African Americans

One man’s move from slave to middle class

U. MARYLAND (US) — Excavation of a historic home in Annapolis, Md., is offering clues to how some African Americans were able to adapt to a middle-class lifestyle following the Civil War.

James Holliday—born a slave in 1809 and freed in 1819—was one of the first African Americans to work for the U.S. Naval Academy, serving as a messenger beginning in 1845. He purchased the house in 1850.

Beginning work during the summer of 2010, researchers identified an intact archaeological trove four feet deep at the site and began recovering large numbers of dishes and bottles, both whole and broken, that suggest the Holliday family was well-off, especially after Emancipation in 1865.

“African Americans in Annapolis displayed the outward appearance of conforming to Victorian etiquette by buying and using fancy, up-to-date dishes, but uniquely, only in limited numbers,” says Mark Leone, professor of anthropology at the University of Maryland.

“They bought them in small numbers, perhaps for financial reasons, perhaps to put their own unique stamp on their dining. Their table looked up-to-date, but the dishes did not have a single decorative pattern.”

Leone found a similar approach in other 19th-century Annapolis African-American households, such as the Maynard-Burgess House, excavated in the 1990s. White families do not appear to have set their tables in this manner.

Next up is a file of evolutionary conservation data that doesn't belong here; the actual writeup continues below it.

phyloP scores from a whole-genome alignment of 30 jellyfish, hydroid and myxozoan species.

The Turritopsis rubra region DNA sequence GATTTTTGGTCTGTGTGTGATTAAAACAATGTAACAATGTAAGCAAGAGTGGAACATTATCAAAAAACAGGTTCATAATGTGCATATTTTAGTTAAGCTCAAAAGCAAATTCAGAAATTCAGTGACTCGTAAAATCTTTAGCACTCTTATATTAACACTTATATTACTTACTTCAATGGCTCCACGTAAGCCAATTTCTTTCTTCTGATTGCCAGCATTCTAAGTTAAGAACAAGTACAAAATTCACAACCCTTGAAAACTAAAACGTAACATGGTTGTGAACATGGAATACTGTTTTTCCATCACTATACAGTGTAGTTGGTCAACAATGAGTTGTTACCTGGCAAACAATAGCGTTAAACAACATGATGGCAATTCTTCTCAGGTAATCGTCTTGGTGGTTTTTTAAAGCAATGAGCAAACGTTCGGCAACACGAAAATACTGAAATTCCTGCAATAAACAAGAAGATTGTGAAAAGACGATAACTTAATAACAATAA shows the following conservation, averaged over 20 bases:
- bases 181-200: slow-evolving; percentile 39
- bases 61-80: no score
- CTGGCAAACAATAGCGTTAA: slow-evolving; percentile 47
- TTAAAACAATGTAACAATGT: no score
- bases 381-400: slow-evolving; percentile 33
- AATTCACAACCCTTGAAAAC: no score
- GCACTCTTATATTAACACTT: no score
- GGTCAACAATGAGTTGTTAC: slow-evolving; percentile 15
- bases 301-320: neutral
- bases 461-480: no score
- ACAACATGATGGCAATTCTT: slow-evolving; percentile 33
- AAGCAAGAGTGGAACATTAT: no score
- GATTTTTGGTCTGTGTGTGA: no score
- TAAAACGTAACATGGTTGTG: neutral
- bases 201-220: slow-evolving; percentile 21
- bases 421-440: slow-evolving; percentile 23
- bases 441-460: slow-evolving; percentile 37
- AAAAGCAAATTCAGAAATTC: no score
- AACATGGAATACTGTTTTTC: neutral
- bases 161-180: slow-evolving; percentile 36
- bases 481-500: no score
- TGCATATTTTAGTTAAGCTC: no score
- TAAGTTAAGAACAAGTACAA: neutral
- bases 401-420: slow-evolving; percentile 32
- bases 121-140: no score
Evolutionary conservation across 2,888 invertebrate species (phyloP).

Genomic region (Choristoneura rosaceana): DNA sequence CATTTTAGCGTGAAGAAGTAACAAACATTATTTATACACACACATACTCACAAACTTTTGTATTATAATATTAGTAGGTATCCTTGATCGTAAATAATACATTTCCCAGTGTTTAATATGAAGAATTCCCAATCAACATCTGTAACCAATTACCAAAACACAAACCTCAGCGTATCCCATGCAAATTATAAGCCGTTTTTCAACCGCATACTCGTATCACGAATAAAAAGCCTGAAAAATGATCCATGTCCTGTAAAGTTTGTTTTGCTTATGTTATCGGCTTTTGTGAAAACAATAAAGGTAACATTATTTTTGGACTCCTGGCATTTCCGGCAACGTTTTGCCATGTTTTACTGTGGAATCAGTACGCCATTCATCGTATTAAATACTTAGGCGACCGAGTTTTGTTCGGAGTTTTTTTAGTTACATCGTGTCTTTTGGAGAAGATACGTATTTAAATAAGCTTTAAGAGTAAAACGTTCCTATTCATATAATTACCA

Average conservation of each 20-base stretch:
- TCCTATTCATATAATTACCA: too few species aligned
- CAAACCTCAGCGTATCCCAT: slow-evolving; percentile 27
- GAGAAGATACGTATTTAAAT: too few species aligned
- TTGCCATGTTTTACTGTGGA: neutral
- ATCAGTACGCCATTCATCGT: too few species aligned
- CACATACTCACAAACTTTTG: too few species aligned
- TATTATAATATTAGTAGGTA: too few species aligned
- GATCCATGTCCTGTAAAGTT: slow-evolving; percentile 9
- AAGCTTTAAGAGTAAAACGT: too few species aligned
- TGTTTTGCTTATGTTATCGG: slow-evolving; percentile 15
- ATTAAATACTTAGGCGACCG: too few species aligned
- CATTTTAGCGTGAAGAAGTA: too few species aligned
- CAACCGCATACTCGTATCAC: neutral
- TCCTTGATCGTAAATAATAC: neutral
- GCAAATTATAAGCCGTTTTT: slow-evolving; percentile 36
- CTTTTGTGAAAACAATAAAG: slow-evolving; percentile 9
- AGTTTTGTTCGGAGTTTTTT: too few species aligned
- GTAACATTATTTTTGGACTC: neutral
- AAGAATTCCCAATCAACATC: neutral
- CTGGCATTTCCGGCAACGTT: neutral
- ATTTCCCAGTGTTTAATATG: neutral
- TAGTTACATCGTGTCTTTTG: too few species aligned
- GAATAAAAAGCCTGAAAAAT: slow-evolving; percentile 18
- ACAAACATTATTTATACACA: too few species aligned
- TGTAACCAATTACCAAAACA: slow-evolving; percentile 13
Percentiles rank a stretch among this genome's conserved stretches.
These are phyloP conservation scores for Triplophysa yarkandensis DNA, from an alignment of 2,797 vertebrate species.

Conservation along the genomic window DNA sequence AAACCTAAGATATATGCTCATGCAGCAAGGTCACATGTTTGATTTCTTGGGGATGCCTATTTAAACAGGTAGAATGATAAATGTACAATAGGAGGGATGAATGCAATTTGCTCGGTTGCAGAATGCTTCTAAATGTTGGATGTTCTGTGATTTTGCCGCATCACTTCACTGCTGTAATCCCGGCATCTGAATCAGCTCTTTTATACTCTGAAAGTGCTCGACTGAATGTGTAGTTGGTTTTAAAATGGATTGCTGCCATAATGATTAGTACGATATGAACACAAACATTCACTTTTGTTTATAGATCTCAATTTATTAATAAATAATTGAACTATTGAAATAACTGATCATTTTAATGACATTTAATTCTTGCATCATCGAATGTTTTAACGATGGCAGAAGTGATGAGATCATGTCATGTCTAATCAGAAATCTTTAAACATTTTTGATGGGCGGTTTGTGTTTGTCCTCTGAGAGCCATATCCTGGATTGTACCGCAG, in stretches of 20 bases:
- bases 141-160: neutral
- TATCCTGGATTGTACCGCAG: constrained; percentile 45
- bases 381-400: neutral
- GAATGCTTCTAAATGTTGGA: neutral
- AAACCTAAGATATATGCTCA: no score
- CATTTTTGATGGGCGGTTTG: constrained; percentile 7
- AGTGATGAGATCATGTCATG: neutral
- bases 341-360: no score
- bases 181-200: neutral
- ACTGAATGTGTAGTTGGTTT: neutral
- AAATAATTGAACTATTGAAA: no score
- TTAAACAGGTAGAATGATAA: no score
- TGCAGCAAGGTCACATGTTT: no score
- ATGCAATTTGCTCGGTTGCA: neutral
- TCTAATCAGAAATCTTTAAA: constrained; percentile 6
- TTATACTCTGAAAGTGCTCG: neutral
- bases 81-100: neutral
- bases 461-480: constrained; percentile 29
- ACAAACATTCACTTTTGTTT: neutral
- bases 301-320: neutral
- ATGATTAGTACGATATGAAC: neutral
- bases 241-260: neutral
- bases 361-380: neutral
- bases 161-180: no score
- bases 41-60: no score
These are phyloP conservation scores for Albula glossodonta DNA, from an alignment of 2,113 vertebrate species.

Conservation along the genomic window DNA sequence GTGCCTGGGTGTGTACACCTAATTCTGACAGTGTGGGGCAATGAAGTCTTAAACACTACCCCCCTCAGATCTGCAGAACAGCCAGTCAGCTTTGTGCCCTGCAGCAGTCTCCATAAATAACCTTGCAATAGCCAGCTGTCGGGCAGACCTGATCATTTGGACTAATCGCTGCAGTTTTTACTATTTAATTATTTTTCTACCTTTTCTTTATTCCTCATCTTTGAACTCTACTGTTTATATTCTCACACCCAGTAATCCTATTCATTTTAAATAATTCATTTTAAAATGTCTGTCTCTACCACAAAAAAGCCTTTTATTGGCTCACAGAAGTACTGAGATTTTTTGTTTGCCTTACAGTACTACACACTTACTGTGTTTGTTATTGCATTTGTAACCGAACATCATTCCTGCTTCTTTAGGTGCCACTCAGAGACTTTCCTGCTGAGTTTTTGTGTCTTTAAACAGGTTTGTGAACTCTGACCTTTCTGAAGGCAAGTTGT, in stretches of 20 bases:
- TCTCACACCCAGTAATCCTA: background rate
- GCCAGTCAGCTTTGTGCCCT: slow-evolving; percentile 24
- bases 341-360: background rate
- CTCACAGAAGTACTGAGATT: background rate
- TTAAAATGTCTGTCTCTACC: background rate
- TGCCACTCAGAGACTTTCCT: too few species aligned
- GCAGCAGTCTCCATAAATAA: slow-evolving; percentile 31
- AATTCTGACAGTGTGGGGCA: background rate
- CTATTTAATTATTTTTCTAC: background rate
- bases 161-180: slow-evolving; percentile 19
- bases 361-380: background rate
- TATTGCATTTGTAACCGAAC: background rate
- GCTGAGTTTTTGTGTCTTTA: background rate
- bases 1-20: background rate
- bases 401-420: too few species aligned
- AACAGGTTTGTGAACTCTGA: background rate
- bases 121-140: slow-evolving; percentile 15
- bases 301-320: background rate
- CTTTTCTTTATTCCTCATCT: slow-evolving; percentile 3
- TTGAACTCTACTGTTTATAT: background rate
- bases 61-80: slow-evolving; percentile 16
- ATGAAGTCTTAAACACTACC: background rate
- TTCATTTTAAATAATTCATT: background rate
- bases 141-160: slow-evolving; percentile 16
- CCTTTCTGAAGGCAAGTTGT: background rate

“The absence of matching sets in African-American assemblages in Annapolis is not an indication of African Americans being unaware of or being unable to look middle class,” says archaeology graduate student Kate Deeley.

“Rather, it shows a conscious choice to acquire dishes in small quantities rather than in matching sets.

“Nineteenth century ceramics were marketed in etiquette books and newspapers as sets of complementary dishes. Mass production of these ceramics made them available even to poorer consumers.”

The dishes from the James Holliday House show a wide variety of different decorative techniques and a large number of different dish forms, conforming to the trend among African Americans.

“Over time, the ceramics found at the Holliday House indicate a preference for the more stylish types of pottery, with a transition from creamware, to pearlware, then to whiteware,” Deeley says.

“The Holliday family was aware of the expectations of Victorian society and felt the need to conform, but with smaller numbers of dishes.”

Medicine and mineral water bottles showed that the Holliday family used home remedies for self-medication, which frequently means they did not have access to professional medical care—a pattern in segregated Annapolis.

Artifacts from the Holliday basement include dishes and other glassware. Students and instructors are blogging from the site.

The excavation also reveals clues to the Holliday family’s marital ties to Annapolis’ Filipino community early in the 20th century.

In the 19th and early 20th centuries, African Americans and Filipinos faced similar discrimination from the white-dominated city. Many Filipinos came to the United States through the U.S. Navy and settled in port cities, like Annapolis, after completing their service.

More news from the University of Maryland:

Related Articles